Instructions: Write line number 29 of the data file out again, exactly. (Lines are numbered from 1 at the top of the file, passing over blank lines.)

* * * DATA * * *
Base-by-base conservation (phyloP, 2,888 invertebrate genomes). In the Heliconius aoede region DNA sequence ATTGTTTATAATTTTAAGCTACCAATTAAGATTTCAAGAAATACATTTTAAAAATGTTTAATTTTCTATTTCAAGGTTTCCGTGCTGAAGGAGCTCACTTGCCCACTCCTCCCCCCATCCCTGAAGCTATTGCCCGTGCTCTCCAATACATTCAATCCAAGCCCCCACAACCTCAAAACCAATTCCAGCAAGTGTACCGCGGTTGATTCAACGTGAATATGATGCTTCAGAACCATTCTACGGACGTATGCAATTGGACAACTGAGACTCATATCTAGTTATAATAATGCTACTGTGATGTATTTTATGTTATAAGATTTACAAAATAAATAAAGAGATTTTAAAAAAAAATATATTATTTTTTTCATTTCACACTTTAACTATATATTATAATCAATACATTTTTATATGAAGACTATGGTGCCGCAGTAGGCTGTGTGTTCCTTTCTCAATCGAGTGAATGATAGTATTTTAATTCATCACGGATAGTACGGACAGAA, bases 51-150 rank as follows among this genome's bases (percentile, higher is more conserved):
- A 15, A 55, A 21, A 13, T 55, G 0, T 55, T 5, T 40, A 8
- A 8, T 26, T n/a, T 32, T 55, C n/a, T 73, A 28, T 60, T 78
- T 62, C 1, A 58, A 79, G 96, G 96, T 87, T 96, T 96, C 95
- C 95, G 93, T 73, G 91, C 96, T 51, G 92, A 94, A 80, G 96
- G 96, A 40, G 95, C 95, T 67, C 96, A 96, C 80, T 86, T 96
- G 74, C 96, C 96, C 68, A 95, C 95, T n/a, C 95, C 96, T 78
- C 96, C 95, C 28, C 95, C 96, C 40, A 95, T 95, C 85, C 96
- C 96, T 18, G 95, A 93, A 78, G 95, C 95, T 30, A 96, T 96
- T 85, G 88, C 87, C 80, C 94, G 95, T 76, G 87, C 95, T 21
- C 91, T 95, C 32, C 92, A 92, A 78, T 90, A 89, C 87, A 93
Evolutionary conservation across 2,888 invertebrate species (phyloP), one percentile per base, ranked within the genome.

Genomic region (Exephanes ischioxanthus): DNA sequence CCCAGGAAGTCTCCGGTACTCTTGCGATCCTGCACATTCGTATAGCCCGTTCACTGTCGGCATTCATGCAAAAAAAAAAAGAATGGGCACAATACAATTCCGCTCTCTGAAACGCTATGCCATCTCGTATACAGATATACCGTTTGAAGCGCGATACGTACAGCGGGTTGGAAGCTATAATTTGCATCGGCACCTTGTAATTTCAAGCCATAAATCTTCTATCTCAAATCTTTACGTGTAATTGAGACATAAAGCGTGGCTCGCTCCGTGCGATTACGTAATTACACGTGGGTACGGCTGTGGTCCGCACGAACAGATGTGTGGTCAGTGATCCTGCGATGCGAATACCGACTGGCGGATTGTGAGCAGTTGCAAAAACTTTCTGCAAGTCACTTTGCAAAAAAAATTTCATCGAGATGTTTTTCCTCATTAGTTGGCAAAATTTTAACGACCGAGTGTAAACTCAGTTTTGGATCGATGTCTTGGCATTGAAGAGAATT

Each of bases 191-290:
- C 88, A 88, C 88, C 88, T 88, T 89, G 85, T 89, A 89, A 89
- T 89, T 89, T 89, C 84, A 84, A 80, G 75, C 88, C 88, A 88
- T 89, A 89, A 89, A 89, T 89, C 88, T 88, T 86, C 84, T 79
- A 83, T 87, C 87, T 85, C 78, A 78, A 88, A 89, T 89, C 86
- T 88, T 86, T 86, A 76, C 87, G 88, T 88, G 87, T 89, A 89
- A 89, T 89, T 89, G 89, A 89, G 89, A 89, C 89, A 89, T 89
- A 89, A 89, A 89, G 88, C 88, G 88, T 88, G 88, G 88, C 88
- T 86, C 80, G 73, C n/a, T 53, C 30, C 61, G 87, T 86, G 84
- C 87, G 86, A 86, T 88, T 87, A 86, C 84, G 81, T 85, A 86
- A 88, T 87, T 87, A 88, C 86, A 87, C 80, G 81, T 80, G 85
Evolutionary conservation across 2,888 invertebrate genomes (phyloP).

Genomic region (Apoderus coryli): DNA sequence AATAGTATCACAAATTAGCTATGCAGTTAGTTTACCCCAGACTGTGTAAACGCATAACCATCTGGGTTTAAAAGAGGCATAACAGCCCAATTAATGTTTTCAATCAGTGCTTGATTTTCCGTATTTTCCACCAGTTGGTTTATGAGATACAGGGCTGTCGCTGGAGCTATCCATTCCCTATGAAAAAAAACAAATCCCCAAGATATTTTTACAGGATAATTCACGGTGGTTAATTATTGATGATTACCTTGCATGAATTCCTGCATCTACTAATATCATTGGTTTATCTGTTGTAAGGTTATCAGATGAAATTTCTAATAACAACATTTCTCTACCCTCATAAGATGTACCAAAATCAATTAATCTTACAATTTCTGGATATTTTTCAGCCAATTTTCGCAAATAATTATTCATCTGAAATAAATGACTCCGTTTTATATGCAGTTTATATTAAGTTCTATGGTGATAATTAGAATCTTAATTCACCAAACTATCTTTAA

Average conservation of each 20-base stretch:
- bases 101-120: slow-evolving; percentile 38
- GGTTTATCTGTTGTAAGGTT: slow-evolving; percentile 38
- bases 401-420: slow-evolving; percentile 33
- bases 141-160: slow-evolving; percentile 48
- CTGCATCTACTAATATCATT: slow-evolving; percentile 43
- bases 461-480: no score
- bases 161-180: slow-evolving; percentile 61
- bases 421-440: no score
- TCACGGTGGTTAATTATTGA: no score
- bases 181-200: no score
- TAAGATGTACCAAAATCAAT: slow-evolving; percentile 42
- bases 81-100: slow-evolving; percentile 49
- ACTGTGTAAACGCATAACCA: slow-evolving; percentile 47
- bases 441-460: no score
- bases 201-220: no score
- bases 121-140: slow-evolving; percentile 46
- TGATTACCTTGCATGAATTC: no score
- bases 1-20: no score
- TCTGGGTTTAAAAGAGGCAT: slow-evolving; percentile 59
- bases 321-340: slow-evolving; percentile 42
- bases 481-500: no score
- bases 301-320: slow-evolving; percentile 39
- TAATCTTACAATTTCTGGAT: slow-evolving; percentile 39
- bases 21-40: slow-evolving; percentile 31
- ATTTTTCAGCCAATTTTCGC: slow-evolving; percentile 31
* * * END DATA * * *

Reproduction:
- GGTTTATCTGTTGTAAGGTT: slow-evolving; percentile 38